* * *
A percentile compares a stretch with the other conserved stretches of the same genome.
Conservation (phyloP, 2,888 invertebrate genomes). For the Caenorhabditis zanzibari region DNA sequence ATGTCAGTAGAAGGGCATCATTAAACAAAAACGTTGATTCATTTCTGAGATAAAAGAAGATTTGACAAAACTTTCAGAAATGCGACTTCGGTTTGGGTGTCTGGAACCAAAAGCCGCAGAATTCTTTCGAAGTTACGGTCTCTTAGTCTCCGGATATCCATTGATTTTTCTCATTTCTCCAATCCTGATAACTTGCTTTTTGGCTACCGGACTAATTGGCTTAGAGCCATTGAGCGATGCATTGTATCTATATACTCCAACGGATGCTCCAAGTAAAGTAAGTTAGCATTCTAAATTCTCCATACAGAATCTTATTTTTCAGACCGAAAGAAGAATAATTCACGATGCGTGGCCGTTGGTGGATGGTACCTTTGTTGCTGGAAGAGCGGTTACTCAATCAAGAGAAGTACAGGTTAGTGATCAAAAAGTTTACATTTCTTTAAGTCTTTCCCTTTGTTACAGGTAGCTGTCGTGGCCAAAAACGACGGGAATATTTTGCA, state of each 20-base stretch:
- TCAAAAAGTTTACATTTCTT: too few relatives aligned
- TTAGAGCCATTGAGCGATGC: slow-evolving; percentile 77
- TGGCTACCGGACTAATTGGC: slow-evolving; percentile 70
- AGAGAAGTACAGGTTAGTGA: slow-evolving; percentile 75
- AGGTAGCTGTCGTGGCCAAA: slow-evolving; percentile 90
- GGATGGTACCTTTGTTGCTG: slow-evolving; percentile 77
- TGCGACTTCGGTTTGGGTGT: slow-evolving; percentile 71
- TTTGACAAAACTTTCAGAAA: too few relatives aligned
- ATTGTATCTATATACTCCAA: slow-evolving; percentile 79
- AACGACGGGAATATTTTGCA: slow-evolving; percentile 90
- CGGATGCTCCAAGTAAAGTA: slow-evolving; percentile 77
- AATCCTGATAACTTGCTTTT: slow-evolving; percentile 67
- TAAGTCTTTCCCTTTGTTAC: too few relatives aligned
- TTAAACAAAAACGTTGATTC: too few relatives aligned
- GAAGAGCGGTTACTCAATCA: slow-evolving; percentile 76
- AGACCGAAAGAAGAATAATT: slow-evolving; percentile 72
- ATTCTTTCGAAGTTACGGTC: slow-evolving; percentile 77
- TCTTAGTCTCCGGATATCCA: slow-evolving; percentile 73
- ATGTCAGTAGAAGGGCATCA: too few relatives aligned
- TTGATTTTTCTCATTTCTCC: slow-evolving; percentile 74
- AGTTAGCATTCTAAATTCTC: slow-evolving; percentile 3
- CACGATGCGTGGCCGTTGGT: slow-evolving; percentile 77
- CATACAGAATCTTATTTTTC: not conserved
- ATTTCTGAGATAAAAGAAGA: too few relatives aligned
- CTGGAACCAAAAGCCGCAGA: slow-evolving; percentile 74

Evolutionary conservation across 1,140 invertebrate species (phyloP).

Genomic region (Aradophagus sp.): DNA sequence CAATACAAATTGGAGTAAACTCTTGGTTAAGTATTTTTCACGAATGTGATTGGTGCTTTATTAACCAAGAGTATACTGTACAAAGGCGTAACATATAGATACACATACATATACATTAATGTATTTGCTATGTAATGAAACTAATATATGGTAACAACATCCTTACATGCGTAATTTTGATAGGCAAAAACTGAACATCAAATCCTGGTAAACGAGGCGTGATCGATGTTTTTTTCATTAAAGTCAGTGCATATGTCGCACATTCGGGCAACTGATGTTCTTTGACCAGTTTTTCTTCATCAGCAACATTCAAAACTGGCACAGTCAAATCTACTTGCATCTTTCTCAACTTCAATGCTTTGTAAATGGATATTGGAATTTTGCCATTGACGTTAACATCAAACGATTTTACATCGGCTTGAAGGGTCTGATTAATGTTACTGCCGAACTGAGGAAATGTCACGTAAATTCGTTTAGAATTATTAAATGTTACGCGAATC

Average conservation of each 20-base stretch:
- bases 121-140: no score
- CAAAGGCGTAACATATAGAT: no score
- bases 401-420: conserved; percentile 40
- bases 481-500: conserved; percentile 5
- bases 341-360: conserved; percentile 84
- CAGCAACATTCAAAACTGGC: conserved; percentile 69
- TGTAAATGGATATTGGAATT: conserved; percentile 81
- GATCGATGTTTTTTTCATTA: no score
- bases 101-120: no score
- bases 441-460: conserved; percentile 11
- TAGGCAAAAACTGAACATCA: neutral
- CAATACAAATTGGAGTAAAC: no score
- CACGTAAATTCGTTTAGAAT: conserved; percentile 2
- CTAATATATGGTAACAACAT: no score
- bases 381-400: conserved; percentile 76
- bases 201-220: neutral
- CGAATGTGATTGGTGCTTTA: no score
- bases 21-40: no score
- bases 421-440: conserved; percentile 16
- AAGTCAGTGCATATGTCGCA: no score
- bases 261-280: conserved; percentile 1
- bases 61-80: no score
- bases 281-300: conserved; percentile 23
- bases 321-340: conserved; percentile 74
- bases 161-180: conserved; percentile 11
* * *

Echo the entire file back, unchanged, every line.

A percentile compares a stretch with the other conserved stretches of the same genome.
Conservation (phyloP, 2,888 invertebrate genomes). For the Caenorhabditis zanzibari region DNA sequence ATGTCAGTAGAAGGGCATCATTAAACAAAAACGTTGATTCATTTCTGAGATAAAAGAAGATTTGACAAAACTTTCAGAAATGCGACTTCGGTTTGGGTGTCTGGAACCAAAAGCCGCAGAATTCTTTCGAAGTTACGGTCTCTTAGTCTCCGGATATCCATTGATTTTTCTCATTTCTCCAATCCTGATAACTTGCTTTTTGGCTACCGGACTAATTGGCTTAGAGCCATTGAGCGATGCATTGTATCTATATACTCCAACGGATGCTCCAAGTAAAGTAAGTTAGCATTCTAAATTCTCCATACAGAATCTTATTTTTCAGACCGAAAGAAGAATAATTCACGATGCGTGGCCGTTGGTGGATGGTACCTTTGTTGCTGGAAGAGCGGTTACTCAATCAAGAGAAGTACAGGTTAGTGATCAAAAAGTTTACATTTCTTTAAGTCTTTCCCTTTGTTACAGGTAGCTGTCGTGGCCAAAAACGACGGGAATATTTTGCA, state of each 20-base stretch:
- TCAAAAAGTTTACATTTCTT: too few relatives aligned
- TTAGAGCCATTGAGCGATGC: slow-evolving; percentile 77
- TGGCTACCGGACTAATTGGC: slow-evolving; percentile 70
- AGAGAAGTACAGGTTAGTGA: slow-evolving; percentile 75
- AGGTAGCTGTCGTGGCCAAA: slow-evolving; percentile 90
- GGATGGTACCTTTGTTGCTG: slow-evolving; percentile 77
- TGCGACTTCGGTTTGGGTGT: slow-evolving; percentile 71
- TTTGACAAAACTTTCAGAAA: too few relatives aligned
- ATTGTATCTATATACTCCAA: slow-evolving; percentile 79
- AACGACGGGAATATTTTGCA: slow-evolving; percentile 90
- CGGATGCTCCAAGTAAAGTA: slow-evolving; percentile 77
- AATCCTGATAACTTGCTTTT: slow-evolving; percentile 67
- TAAGTCTTTCCCTTTGTTAC: too few relatives aligned
- TTAAACAAAAACGTTGATTC: too few relatives aligned
- GAAGAGCGGTTACTCAATCA: slow-evolving; percentile 76
- AGACCGAAAGAAGAATAATT: slow-evolving; percentile 72
- ATTCTTTCGAAGTTACGGTC: slow-evolving; percentile 77
- TCTTAGTCTCCGGATATCCA: slow-evolving; percentile 73
- ATGTCAGTAGAAGGGCATCA: too few relatives aligned
- TTGATTTTTCTCATTTCTCC: slow-evolving; percentile 74
- AGTTAGCATTCTAAATTCTC: slow-evolving; percentile 3
- CACGATGCGTGGCCGTTGGT: slow-evolving; percentile 77
- CATACAGAATCTTATTTTTC: not conserved
- ATTTCTGAGATAAAAGAAGA: too few relatives aligned
- CTGGAACCAAAAGCCGCAGA: slow-evolving; percentile 74

Evolutionary conservation across 1,140 invertebrate species (phyloP).

Genomic region (Aradophagus sp.): DNA sequence CAATACAAATTGGAGTAAACTCTTGGTTAAGTATTTTTCACGAATGTGATTGGTGCTTTATTAACCAAGAGTATACTGTACAAAGGCGTAACATATAGATACACATACATATACATTAATGTATTTGCTATGTAATGAAACTAATATATGGTAACAACATCCTTACATGCGTAATTTTGATAGGCAAAAACTGAACATCAAATCCTGGTAAACGAGGCGTGATCGATGTTTTTTTCATTAAAGTCAGTGCATATGTCGCACATTCGGGCAACTGATGTTCTTTGACCAGTTTTTCTTCATCAGCAACATTCAAAACTGGCACAGTCAAATCTACTTGCATCTTTCTCAACTTCAATGCTTTGTAAATGGATATTGGAATTTTGCCATTGACGTTAACATCAAACGATTTTACATCGGCTTGAAGGGTCTGATTAATGTTACTGCCGAACTGAGGAAATGTCACGTAAATTCGTTTAGAATTATTAAATGTTACGCGAATC

Average conservation of each 20-base stretch:
- bases 121-140: no score
- CAAAGGCGTAACATATAGAT: no score
- bases 401-420: conserved; percentile 40
- bases 481-500: conserved; percentile 5
- bases 341-360: conserved; percentile 84
- CAGCAACATTCAAAACTGGC: conserved; percentile 69
- TGTAAATGGATATTGGAATT: conserved; percentile 81
- GATCGATGTTTTTTTCATTA: no score
- bases 101-120: no score
- bases 441-460: conserved; percentile 11
- TAGGCAAAAACTGAACATCA: neutral
- CAATACAAATTGGAGTAAAC: no score
- CACGTAAATTCGTTTAGAAT: conserved; percentile 2
- CTAATATATGGTAACAACAT: no score
- bases 381-400: conserved; percentile 76
- bases 201-220: neutral
- CGAATGTGATTGGTGCTTTA: no score
- bases 21-40: no score
- bases 421-440: conserved; percentile 16
- AAGTCAGTGCATATGTCGCA: no score
- bases 261-280: conserved; percentile 1
- bases 61-80: no score
- bases 281-300: conserved; percentile 23
- bases 321-340: conserved; percentile 74
- bases 161-180: conserved; percentile 11